• sample - latent image sample from the previous step, generation process has not been started yet, so we will use random noise,

  • timestep - current scheduler step,

  • encoder_hidden_state - hidden state of text encoder,

  • controlnet_cond - condition input annotation.

The output of the model is attention hidden states from down and middle blocks, which serves additional context for the UNet model.

controlnet_ir_path = Path("./controlnet.xml")

controlnet_inputs = {
    "sample": torch.randn((2, 4, 96, 96)),
    "timestep": torch.tensor(1),
    "encoder_hidden_states": torch.randn((2, 77, 768)),
    "controlnet_cond": torch.randn((2, 3, 768, 768)),

with torch.no_grad():
    down_block_res_samples, mid_block_res_sample = controlnet(**controlnet_inputs, return_dict=False)

if not controlnet_ir_path.exists():
    controlnet.forward = partial(controlnet.forward, return_dict=False)
    with torch.no_grad():
        ov_model = ov.convert_model(controlnet, example_input=controlnet_inputs)
    ov.save_model(ov_model, controlnet_ir_path)
    del ov_model
    del pipe.controlnet, controlnet
    print("ControlNet successfully converted to IR")
    del pipe.controlnet, controlnet
    print(f"ControlNet will be loaded from {controlnet_ir_path}")
ControlNet will be loaded from controlnet.xml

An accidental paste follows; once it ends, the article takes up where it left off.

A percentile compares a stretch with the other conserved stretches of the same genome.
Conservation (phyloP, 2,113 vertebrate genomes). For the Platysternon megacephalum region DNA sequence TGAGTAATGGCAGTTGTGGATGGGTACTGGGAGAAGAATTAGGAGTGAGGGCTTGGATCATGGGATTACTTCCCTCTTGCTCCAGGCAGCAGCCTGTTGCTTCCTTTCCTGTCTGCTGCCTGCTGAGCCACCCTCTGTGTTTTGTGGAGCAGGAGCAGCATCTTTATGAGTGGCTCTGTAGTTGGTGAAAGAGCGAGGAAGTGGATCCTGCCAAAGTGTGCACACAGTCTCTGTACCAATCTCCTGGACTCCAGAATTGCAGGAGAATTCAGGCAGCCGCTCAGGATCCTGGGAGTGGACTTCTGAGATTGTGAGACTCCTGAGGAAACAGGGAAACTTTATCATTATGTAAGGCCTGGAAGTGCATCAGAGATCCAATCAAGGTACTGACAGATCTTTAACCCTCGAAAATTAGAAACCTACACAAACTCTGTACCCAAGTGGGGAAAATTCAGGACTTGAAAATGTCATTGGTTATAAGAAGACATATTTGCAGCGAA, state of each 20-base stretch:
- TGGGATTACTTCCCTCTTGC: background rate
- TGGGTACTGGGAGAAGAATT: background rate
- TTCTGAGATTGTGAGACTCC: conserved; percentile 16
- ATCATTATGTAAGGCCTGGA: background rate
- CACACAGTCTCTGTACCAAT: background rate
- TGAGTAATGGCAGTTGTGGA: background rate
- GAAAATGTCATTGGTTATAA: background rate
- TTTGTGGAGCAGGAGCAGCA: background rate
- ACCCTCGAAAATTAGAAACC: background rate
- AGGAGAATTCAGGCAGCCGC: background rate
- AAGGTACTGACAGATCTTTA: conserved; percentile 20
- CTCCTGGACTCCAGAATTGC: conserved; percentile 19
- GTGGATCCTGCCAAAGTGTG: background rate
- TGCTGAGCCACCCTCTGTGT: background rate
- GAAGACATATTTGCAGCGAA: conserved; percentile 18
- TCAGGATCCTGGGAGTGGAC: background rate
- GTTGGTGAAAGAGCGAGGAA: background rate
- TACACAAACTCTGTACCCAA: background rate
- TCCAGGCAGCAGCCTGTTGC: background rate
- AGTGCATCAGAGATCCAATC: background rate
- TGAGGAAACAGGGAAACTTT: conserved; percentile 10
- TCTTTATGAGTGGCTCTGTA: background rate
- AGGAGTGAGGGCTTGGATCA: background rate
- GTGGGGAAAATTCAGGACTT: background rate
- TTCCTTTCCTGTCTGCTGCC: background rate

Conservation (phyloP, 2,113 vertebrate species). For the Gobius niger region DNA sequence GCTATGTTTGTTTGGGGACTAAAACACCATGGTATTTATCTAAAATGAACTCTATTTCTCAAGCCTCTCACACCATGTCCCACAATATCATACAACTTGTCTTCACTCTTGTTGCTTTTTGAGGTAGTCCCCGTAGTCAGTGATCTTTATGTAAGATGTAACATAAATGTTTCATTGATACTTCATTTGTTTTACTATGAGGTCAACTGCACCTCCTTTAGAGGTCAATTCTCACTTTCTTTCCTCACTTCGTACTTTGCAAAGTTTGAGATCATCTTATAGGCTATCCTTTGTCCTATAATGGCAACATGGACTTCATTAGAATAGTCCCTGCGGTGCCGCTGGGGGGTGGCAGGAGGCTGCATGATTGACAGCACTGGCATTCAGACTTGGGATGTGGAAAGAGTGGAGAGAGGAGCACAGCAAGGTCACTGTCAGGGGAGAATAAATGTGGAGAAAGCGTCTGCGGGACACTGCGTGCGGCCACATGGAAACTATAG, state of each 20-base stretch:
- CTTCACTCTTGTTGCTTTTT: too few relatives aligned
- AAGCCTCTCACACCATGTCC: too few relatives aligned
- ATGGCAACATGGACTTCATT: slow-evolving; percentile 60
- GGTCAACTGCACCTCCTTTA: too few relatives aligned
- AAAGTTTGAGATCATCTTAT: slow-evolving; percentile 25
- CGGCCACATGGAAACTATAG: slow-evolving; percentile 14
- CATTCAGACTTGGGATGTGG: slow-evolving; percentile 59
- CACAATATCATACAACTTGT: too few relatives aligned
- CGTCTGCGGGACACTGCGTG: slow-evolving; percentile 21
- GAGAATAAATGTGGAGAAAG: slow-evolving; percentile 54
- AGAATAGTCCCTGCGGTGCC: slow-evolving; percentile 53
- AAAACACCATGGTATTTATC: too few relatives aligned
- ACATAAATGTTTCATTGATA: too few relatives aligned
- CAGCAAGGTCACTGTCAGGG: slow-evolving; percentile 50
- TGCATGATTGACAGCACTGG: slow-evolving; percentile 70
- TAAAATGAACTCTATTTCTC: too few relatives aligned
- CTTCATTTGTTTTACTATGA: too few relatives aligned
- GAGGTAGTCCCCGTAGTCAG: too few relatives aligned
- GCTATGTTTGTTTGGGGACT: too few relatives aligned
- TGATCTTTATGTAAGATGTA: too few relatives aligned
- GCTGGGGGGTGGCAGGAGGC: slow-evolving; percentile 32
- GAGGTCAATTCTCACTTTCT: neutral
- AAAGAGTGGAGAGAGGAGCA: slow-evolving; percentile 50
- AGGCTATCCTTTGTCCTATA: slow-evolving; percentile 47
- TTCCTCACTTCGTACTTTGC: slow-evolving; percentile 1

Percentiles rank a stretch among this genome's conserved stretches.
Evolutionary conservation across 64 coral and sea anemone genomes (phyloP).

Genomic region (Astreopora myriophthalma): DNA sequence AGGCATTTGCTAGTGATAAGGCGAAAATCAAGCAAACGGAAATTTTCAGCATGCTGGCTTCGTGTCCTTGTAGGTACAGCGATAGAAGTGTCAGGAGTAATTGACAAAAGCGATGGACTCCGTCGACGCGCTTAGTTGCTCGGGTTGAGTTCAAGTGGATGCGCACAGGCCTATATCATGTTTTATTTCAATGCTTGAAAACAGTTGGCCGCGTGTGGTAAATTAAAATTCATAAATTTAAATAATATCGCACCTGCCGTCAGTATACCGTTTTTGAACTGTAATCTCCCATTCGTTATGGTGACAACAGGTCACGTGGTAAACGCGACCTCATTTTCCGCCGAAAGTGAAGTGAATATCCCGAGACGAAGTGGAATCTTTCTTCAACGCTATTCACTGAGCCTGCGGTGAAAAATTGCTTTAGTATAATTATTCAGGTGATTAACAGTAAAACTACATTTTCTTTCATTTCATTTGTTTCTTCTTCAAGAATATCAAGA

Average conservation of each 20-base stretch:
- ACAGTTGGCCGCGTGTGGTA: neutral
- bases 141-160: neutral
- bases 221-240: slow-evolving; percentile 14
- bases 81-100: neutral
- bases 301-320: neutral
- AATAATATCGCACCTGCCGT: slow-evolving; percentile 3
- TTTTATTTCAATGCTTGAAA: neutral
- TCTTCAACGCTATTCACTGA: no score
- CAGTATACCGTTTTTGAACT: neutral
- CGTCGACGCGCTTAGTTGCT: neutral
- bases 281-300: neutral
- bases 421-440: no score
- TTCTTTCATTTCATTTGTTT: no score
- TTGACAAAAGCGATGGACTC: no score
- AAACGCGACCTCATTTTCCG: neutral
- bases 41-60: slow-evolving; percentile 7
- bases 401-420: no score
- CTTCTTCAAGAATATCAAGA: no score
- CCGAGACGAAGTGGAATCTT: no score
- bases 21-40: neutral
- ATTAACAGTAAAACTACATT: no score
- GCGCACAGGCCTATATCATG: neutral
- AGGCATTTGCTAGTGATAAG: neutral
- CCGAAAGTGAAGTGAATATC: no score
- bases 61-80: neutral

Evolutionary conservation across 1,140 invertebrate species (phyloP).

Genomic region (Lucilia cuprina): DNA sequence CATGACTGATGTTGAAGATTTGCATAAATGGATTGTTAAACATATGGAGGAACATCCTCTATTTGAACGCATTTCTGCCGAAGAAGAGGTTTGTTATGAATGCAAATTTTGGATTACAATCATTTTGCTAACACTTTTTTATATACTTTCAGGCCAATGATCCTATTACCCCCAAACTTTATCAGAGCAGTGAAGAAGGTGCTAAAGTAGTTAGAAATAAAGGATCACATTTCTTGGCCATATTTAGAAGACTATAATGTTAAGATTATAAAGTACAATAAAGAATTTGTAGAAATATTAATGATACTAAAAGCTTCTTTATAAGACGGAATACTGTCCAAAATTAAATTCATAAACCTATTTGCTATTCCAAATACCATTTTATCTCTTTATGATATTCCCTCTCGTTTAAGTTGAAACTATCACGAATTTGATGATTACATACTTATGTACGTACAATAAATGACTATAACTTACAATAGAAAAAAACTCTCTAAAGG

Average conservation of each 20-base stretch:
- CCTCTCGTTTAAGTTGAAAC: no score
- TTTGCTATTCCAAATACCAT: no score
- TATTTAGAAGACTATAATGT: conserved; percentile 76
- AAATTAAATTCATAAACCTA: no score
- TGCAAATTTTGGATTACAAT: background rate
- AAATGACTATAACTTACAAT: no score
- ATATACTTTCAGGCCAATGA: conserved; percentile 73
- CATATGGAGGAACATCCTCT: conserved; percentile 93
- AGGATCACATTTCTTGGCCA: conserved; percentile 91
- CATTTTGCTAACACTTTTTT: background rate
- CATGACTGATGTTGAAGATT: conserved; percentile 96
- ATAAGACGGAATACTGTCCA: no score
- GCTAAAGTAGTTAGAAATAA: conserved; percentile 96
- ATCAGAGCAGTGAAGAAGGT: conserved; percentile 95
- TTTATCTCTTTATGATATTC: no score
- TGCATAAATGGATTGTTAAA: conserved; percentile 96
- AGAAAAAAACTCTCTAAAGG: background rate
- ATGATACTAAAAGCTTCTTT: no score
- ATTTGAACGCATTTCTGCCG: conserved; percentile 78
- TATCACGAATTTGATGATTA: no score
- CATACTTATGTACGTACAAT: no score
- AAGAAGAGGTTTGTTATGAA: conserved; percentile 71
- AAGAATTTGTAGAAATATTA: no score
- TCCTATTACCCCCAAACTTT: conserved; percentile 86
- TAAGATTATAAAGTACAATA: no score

Text Encoder#

The text-encoder is responsible for transforming the input prompt, for example, “a photo of an astronaut riding a horse” into an embedding space that can be understood by the U-Net. It is usually a simple transformer-based encoder that maps a sequence of input tokens to a sequence of latent text embeddings.

The input of the text encoder is tensor input_ids, which contains indexes of tokens from text processed by the tokenizer and padded to the maximum length accepted by the model. Model outputs are two tensors: last_hidden_state - hidden state from the last MultiHeadAttention layer in the model and pooler_out - pooled output for whole model hidden states.

text_encoder_ir_path = Path("./text_encoder.xml")

if not text_encoder_ir_path.exists():
    with torch.no_grad():
        ov_model = ov.convert_model(
            pipe.text_encoder,  # model instance
            example_input=torch.ones((1, 77), dtype=torch.long),  # inputs for model tracing
    ov.save_model(ov_model, text_encoder_ir_path)
    del ov_model
    del pipe.text_encoder
    print("Text Encoder successfully converted to IR")
    del pipe.text_encoder
    print(f"Text Encoder will be loaded from {controlnet_ir_path}")
Text Encoder will be loaded from controlnet.xml

UNet conversion#

The process of UNet model conversion remains the same, like for original Stable Diffusion model, but with respect to the new inputs generated by ControlNet.

from typing import Tuple

unet_ir_path = Path("./unet.xml")

dtype_mapping = {
    torch.float32: ov.Type.f32,
    torch.float64: ov.Type.f64,
    torch.int32: ov.Type.i32,
    torch.int64: ov.Type.i64,

def flattenize_inputs(inputs):
    flatten_inputs = []
    for input_data in inputs:
        if input_data is None:
        if isinstance(input_data, (list, tuple)):
    return flatten_inputs

class UnetWrapper(torch.nn.Module):
    def __init__(
        self.unet = unet
        self.sample_dtype = sample_dtype